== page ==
Categories
Live music galleries

Live music galleries: Kalle Mattson [2014]

(I got the idea for this series while sifting through the ‘piles’ of digital photos on my laptop. It occurred to me to share some of these great pics from some of my favourite concert sets from time to time. Until I get around to the next one, I invite you to peruse my ever-growing list of concerts page.)

Kalle Mattson and his band at Bluesfest 2014

Artist: Kalle Mattson
When: July 5th, 2014
Where: Claridge Homes stage, RBC Bluesfest, Ottawa
Context: I’ve said it before and I’ll say it again that one of the great things about Ottawa’s biggest music festival, RBC Bluesfest, is the organizers’ focus on promoting local talent. The years that I purchased a pass and attended on multiple days exposed me to a lot of bands and artists (many of them local) that I might not have ever experienced otherwise. Kalle Mattson, who came to the nation’s capital by way of Sault Ste. Marie for school, is a talented indie folk singer/songwriter that I had already seen opening for Cuff the Duke a few years prior, but his early afternoon set in 2014 really won me over. The weather that afternoon was sunny and humid and hazy, a perfect suit for his dusty and languorous tales of heartache. I would later purchase that year’s Polaris prize nominated album, the Gavin Gardner produced, “Someday, the moon will be gold”, and jumped at the chance at Mattson perform with his friends once again the following summer.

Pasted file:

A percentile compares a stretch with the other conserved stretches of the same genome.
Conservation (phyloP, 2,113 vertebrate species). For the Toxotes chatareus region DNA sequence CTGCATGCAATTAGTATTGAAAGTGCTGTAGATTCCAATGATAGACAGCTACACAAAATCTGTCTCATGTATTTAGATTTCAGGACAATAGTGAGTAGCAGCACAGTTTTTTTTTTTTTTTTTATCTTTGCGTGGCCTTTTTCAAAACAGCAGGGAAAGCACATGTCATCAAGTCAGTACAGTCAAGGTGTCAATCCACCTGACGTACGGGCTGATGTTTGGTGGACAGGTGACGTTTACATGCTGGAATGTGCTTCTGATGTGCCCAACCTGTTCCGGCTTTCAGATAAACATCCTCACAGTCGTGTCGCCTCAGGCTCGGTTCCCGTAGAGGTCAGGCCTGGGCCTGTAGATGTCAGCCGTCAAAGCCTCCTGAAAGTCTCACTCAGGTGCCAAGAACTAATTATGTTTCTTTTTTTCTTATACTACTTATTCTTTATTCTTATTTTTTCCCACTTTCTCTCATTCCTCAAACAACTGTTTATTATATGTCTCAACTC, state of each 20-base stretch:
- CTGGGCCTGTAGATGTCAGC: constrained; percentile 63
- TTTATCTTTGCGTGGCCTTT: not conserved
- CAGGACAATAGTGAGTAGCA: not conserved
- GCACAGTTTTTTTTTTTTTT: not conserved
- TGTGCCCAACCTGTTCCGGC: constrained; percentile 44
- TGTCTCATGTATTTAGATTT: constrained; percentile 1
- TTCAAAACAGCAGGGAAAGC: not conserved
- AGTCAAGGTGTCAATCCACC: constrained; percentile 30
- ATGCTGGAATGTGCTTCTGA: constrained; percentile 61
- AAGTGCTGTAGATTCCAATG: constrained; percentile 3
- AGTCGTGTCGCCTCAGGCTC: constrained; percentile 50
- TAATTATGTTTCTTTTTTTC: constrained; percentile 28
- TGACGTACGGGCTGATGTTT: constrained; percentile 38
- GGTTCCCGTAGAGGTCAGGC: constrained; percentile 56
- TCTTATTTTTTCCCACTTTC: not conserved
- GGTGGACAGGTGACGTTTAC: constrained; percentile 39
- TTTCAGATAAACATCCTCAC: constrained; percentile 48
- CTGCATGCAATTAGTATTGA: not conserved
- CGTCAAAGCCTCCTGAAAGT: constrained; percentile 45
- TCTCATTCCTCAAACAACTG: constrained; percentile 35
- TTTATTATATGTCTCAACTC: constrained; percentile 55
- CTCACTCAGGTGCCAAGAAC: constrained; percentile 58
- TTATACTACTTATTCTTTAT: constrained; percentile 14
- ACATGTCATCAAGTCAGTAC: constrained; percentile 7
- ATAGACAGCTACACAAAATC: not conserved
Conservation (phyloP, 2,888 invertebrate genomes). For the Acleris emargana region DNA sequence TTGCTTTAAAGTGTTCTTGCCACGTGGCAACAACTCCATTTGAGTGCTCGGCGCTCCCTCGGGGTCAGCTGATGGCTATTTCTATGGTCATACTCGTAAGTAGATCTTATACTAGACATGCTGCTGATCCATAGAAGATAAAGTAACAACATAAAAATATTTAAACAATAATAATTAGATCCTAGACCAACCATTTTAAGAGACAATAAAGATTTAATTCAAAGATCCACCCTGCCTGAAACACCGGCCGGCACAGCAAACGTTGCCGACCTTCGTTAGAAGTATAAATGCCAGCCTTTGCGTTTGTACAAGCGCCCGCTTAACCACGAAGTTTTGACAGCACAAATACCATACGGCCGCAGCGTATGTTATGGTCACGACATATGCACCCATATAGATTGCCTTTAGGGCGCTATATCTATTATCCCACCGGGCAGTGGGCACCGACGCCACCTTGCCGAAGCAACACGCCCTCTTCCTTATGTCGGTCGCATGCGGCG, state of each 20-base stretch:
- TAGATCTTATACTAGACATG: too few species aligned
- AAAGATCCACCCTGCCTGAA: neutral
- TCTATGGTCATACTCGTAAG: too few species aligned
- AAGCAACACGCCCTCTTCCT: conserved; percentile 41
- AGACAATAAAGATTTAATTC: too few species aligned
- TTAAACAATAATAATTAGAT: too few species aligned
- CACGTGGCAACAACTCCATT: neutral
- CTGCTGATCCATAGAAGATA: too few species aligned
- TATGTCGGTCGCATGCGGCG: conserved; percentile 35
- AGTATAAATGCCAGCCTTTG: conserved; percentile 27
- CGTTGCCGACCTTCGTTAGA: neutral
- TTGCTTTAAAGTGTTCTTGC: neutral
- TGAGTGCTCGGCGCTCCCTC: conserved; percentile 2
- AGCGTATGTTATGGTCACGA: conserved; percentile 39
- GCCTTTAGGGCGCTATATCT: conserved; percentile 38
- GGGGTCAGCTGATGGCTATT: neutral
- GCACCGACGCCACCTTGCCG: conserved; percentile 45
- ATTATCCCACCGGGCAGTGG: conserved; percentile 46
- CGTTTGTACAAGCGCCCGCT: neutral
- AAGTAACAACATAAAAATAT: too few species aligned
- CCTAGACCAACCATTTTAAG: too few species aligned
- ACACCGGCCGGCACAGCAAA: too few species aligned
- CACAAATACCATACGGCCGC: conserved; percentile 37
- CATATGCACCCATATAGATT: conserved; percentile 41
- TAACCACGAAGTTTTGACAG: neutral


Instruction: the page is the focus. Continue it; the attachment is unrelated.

Point of reference song: A love song to the city

Kalle Mattson on the mouth organ
Mattson and Andrew Sowka
JF Beauchamp, the man on the horn
Rory Lewis on guitar
Mattson with drummer, Kyle Woods
Andrew Sowka and JF Beauchamp
Kalle Mattson taking it home.
Categories
Live music galleries

Live music galleries: Blonde Redhead [2015]

(I got the idea for this series while sifting through the ‘piles’ of digital photos on my laptop. It occurred to me to share some of these great pics from some of my favourite concert sets from time to time. Until I get around to the next one, I invite you to peruse my ever-growing list of concerts page.)

Blonde Redhead live at Glowfair 2015

Artist: Blonde Redhead
When: June 19th, 2015
Where: Glowfair Festival, Bank Street, Ottawa
Context: The Glowfair festival in Ottawa was launched by the Bank Street BIA in 2013, as means to bring some post-business hour life to the one of the city’s downtown strips. Admission to the festival was free and boasted ten city blocks of entertainment, including DJs, yoga, buskers, games and of course, live music. I didn’t attend any of the festivities until its third year and I finally did so mostly because I saw an unexpected name listed among the performers. New York City’s art rock trio, Blonde Redhead performing a live set for free in my hometown? How could I refuse? The deal was sweetened further when I was able to combine taking in the show with my annual visit to the city’s beloved Sparks Street Rib festival. So with a tummy full of pork and a good measure of craft beer imbibed, I wandered to the main stage to be blown away frontwoman Kazu Makino and the wizardry of Pace twins, Simone and Amedeo. I had gotten into the group eight years earlier with their shoegaze influenced masterpiece “23” and was neck deep into the two albums that had been released since. It was monster show, all droning noise and feedback on a Friday night under the stars. It was lovely.